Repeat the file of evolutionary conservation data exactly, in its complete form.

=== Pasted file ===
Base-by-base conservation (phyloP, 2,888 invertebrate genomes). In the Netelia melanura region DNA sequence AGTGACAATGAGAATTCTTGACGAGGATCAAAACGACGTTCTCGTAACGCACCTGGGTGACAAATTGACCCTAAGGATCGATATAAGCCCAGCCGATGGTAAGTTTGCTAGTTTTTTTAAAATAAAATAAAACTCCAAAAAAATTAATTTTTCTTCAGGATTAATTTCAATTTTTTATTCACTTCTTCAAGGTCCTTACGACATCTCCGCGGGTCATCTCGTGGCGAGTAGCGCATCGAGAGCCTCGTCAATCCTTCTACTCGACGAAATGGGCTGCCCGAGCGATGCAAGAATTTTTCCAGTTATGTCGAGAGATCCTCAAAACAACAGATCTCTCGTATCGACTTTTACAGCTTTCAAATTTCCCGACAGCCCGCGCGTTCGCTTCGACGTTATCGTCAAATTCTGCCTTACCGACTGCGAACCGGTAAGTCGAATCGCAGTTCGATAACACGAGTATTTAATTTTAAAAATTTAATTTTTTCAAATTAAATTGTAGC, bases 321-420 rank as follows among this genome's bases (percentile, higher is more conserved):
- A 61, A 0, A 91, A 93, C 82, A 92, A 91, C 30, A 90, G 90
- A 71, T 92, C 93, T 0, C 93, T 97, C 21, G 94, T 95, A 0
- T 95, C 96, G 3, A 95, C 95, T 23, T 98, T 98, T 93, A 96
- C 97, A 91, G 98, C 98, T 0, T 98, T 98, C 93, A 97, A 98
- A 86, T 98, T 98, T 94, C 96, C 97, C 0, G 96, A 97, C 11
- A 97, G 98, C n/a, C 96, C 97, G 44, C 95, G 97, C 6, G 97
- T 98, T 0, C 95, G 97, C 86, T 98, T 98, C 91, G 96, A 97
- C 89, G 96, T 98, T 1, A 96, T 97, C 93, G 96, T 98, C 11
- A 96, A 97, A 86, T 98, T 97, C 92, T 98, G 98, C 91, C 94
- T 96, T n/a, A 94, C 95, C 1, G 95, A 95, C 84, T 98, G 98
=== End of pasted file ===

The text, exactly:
Base-by-base conservation (phyloP, 2,888 invertebrate genomes). In the Netelia melanura region DNA sequence AGTGACAATGAGAATTCTTGACGAGGATCAAAACGACGTTCTCGTAACGCACCTGGGTGACAAATTGACCCTAAGGATCGATATAAGCCCAGCCGATGGTAAGTTTGCTAGTTTTTTTAAAATAAAATAAAACTCCAAAAAAATTAATTTTTCTTCAGGATTAATTTCAATTTTTTATTCACTTCTTCAAGGTCCTTACGACATCTCCGCGGGTCATCTCGTGGCGAGTAGCGCATCGAGAGCCTCGTCAATCCTTCTACTCGACGAAATGGGCTGCCCGAGCGATGCAAGAATTTTTCCAGTTATGTCGAGAGATCCTCAAAACAACAGATCTCTCGTATCGACTTTTACAGCTTTCAAATTTCCCGACAGCCCGCGCGTTCGCTTCGACGTTATCGTCAAATTCTGCCTTACCGACTGCGAACCGGTAAGTCGAATCGCAGTTCGATAACACGAGTATTTAATTTTAAAAATTTAATTTTTTCAAATTAAATTGTAGC, bases 321-420 rank as follows among this genome's bases (percentile, higher is more conserved):
- A 61, A 0, A 91, A 93, C 82, A 92, A 91, C 30, A 90, G 90
- A 71, T 92, C 93, T 0, C 93, T 97, C 21, G 94, T 95, A 0
- T 95, C 96, G 3, A 95, C 95, T 23, T 98, T 98, T 93, A 96
- C 97, A 91, G 98, C 98, T 0, T 98, T 98, C 93, A 97, A 98
- A 86, T 98, T 98, T 94, C 96, C 97, C 0, G 96, A 97, C 11
- A 97, G 98, C n/a, C 96, C 97, G 44, C 95, G 97, C 6, G 97
- T 98, T 0, C 95, G 97, C 86, T 98, T 98, C 91, G 96, A 97
- C 89, G 96, T 98, T 1, A 96, T 97, C 93, G 96, T 98, C 11
- A 96, A 97, A 86, T 98, T 97, C 92, T 98, G 98, C 91, C 94
- T 96, T n/a, A 94, C 95, C 1, G 95, A 95, C 84, T 98, G 98